The collection consists of 433 black and white negatives. These were shot from 1933 through 1968 and document May Day parades from 1933-1938 (a number of which were shot in New York City’s traditional gathering place for public protests and demonstrations, Union Square), Labor Day parades from the early 1960s, and demonstrations against the Vietnam War in 1968. Several of the images feature the Veterans of the Abraham Lincoln Brigade.

Posters and Postcards

Spanish Civil War Postcards (ALBA.242)

An ad hoc collection of 168 Spanish Civil War Postcards from ALBA.242 and several other collections.

ALBA poster collection

An extensive collection of Spanish Civil War posters from Spain and other countries, of which a dozen are available online in high resolution.

Oral History: Video

Manny Harriman Video Oral History Collection

Manny Harriman (1919-1997) was a veteran of both the Spanish Civil War (he served under his birth name, Samuel Nahman) and World War II who later pursued careers in tool and die making and publishing. Following his first return trip to Spain in 1977, Harriman became interested in the history of his fellow Spanish Civil War veterans. The collection consists of some 80 oral history interviews he began videotaping in 1985 with veterans and/or their surviving relatives and friends across the country. The collection also contains a small number of recordings of VALB political activities during the mid-1980s, particularly around aid to Nicaragua. In total, Harriman captured the personal histories of at least 180 veterans. The interviews cover veterans’ family histories, their motivations for joining the Abraham Lincoln Brigade, their experiences fighting in Spain and later in World War II, and their activities in subsequent years.

Arthur H. Landis Oral History Collection

Arthur H. Landis (1917-1986) went to Spain in 1937 as a volunteer with the 15th International Brigade and fought with the MacKenzie-Papineau Battalion. In 1967, Landis wrote The Abraham Lincoln Brigade, a general history of American volunteers in the Spanish Civil War, and later published Spain! The Unfinished Revolution, about the political complexities of the war. The Landis collection of audiotapes consists primarily of about four dozen interviews with American Spanish Civil War veterans conducted in the 1960s as part of his research for The Abraham Lincoln Brigade

Media Entertainment, Inc. Oral History Collection

The documentary In Search of The Lincoln Brigade, produced by Media Entertainment, Inc., recounts the Spanish Civil War through the eyes of 11 Abraham Lincoln Brigade volunteers.  This collection consists of videos and transcripts for 11 interviews conducted in 1996 for the documentary In Search of the Lincoln Brigade.

Oral History: Audio

John Gerassi Oral History Collection

Journalist and scholar John (“Tito”) Gerassi received his MA at Columbia University and earned his doctorate at the London School of Economics. Among his publications are The Great Fear in Latin America (1965), The Boys of Boise (1966), and the biography Jean-Paul Sartre: Hated Conscience of His Century, (1989). The Premature Anti-Fascists: Oral History of American and Canadian Volunteers in the Spanish Civil War was published in 1986. This collection contains 227 audiocassettes consisting of 89 separate interviews with individual veterans that were conducted for Gerassi’s project.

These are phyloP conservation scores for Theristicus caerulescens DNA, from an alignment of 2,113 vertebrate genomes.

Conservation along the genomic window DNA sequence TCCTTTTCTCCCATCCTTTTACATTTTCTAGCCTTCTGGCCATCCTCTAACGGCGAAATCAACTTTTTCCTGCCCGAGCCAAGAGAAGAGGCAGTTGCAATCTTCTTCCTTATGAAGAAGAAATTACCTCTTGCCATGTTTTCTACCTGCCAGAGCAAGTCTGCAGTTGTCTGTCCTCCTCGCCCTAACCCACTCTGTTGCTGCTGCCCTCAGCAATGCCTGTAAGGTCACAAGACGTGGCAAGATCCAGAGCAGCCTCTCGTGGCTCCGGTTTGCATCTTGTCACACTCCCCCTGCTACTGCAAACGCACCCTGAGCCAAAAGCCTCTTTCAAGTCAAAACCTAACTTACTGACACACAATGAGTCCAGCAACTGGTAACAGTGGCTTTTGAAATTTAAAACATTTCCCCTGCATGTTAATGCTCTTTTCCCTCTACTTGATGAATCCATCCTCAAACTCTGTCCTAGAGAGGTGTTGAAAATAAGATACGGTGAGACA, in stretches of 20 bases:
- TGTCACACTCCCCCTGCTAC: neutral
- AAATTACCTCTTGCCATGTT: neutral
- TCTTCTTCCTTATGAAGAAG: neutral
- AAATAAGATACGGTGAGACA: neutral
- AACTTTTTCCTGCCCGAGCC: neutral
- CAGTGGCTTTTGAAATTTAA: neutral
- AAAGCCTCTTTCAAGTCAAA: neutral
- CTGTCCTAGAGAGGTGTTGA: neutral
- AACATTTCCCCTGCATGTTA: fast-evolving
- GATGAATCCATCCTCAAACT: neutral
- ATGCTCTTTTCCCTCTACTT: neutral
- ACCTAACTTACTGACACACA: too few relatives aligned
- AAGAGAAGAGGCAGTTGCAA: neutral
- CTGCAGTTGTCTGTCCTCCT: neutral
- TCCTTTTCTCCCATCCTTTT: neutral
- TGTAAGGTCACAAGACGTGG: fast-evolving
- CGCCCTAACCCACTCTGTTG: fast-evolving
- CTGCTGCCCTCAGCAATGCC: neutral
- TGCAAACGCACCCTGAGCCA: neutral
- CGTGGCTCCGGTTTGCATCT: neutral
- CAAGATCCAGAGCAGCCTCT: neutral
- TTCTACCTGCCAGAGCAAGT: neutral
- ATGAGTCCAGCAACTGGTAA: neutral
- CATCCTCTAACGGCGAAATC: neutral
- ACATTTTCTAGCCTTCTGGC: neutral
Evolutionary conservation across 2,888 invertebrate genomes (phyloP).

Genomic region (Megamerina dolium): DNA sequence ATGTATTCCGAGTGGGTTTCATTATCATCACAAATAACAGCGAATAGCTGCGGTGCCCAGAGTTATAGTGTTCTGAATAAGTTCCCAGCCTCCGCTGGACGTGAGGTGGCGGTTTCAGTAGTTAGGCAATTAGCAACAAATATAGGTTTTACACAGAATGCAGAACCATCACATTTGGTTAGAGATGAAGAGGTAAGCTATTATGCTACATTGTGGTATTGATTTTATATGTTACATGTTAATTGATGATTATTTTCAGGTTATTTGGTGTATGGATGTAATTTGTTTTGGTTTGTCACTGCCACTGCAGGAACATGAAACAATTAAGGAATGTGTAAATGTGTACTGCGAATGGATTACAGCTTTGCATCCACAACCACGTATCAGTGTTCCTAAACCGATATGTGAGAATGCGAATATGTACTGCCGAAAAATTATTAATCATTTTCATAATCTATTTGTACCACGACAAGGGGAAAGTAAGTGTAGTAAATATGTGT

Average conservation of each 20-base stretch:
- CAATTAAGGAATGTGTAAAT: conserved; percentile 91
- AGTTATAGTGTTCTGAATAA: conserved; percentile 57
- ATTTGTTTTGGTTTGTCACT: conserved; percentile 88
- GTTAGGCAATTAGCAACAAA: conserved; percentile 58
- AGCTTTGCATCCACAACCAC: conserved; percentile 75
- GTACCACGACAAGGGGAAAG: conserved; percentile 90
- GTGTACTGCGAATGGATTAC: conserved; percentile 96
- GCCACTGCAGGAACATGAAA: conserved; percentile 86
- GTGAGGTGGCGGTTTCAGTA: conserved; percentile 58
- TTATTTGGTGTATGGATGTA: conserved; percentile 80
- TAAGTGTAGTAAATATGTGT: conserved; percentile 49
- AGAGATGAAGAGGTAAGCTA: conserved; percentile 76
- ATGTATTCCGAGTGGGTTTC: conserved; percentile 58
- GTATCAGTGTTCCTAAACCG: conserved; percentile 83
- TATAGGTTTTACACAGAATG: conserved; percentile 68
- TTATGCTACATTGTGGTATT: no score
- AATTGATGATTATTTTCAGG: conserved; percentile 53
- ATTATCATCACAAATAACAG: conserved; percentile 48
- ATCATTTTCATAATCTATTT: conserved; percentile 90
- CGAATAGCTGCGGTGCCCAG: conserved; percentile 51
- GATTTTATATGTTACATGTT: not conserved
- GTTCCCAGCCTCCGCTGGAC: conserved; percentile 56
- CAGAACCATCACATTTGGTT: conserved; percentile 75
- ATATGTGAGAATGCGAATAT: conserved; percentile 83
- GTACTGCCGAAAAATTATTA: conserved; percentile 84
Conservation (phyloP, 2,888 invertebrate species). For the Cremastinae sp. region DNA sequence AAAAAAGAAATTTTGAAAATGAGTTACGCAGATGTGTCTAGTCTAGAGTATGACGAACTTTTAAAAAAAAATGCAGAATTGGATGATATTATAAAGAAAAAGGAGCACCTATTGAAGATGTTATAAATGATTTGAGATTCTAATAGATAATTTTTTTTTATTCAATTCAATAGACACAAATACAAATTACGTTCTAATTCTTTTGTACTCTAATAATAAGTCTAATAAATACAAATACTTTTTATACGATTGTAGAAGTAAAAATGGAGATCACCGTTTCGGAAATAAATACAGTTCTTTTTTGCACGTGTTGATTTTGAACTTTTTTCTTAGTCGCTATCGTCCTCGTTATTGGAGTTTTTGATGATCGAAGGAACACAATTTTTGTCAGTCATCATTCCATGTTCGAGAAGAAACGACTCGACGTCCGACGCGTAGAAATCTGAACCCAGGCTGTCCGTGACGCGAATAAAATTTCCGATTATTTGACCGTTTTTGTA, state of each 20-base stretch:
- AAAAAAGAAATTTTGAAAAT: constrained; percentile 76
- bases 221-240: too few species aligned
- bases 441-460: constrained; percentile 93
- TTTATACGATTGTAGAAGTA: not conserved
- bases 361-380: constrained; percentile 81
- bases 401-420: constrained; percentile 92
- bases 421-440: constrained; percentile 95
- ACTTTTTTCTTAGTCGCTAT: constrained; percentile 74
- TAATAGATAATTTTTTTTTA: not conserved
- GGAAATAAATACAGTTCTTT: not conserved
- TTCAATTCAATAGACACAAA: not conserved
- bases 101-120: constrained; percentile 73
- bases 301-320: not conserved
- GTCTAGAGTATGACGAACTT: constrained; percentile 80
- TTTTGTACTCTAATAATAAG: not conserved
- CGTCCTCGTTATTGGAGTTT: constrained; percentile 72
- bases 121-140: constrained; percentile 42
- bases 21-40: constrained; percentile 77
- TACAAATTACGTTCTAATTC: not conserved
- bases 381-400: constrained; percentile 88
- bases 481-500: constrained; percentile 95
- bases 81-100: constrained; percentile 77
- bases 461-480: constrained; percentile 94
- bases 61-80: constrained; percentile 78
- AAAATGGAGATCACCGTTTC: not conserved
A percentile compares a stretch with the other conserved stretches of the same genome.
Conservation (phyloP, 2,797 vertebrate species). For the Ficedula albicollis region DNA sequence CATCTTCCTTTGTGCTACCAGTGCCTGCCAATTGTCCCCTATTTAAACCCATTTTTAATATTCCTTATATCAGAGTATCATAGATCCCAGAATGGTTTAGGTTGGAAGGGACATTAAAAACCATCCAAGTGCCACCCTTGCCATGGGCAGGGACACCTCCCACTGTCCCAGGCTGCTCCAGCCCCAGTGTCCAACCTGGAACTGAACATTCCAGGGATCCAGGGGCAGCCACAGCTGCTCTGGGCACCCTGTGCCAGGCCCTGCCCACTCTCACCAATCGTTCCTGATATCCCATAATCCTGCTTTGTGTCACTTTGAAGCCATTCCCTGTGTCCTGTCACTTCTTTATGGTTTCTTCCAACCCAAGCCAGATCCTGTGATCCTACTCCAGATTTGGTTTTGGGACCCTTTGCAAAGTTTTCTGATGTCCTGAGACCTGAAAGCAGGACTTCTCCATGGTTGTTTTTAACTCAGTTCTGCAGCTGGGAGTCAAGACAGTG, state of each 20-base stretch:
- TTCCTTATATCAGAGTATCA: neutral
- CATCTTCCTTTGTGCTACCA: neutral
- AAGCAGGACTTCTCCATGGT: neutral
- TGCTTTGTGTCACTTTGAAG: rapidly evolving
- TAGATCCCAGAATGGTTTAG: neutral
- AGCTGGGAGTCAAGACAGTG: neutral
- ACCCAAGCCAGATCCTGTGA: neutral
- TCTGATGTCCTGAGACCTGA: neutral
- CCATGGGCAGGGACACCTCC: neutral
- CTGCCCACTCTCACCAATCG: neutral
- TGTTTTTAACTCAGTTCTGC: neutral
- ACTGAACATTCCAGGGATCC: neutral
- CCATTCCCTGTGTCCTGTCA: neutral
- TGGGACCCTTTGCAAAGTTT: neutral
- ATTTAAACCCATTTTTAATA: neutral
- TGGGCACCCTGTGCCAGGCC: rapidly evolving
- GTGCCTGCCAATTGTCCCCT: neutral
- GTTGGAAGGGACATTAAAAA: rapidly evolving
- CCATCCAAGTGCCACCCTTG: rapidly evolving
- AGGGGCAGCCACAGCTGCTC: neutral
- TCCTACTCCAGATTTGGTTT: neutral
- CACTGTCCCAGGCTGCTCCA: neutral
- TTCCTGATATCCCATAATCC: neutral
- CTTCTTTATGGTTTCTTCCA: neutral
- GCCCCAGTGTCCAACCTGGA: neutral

Francis Patai Audio Collection

Frances Patai was an educator, writer, historian and feminist activist. Born in New York in 1930, she earned her bachelor’s and master’s degrees at the City College of New York in the 1950s and taught English and Communication courses throughout the City University of New York (CUNY) system. Patai was deeply concerned with human rights issues, in particular the rights and status of women, and in the last decade of her life she devoted her efforts to researching and writing a book on U.S. women medical personnel who volunteered during the Spanish Civil War. The oral histories that make up this collection are part of her extensive research material. The collection consists of interviews with volunteers from the Spanish Civil War, primarily the women who served as nurses. Four have been digitized: Hilda Roberts Bell, Mildred Rackley Simon, Fredericka Martin, and Marion Merriman Wachtel.

Robert Steck POW interviews

Oral histories of prisoners of war that Lincoln recorded in the 1970s and 1980s, in English and Spanish. Seven tapes, more than seven hours’ total (see article above). Captioned.

Letters and ephemera

The James Lardner Papers

James Lardner (1914-1938) was a journalist who enlisted in the Abraham Lincoln Brigade to fight against Franco’s rebel forces in Spain. In March of 1938 Lardner traveled to Barcelona and after observing the war firsthand, resolved to enlist in the Abraham Lincoln Brigade. He was killed in action in September 1938. The collection consists chiefly of correspondence; most of it produced by Lardner during his time in Paris and Spain and addressed to his mother Ellis and his brother Ring.

The Herman Greenfield Papers

Herman ‘Hy’ Greenfield (1915-1938) was a native New Yorker who was killed in action in February 1938 at Segura de los Baños. The collection includes postcards, newspaper clippings, and letters.

The Miriam Sigel Papers

The Miriam Sigel Friedlander Papers consist of letters written by three individuals who fought and died in the Spanish Civil War. Ernest Arion, Harold Malofsky (Melofsky) and Miriam’s brother, Paul Sigel were acquaintances in New York City before traveling to Spain in 1937. Arion and Malofsky were involved in cultural and political activities with the International Workers Order. Sigel was politically active while studying Engineering at New York University. All three wrote detailed letters to Miriam Sigel (later Friedlander) about their travels to Spain, their social activities and military duties, and their experiences fighting in the battles of the Spanish Civil War.

The Marjorie Polon Papers

Marjorie Polon (1924-1977) a native of New York City, was the daughter of Russian Jewish immigrants. The Marjorie Polon Papers consist chiefly of letters from six American Abraham Lincoln Brigade volunteers (Bill “Mike” Bailey, Nathan Gross, Harry Hakam, George Kaye, Sydney Levine and William Van Felix) who fought together in the Spanish Civil War. Although Polon’s correspondents were strangers to her, the letters she wrote were clearly important to the men who received them and several of them responded in detail to her. The bulk of the letters were written in 1938 and provide descriptions of battles, bombardments, and the relationship between the international volunteers and the Spanish citizenry as well as commentary on the political situation in the United States.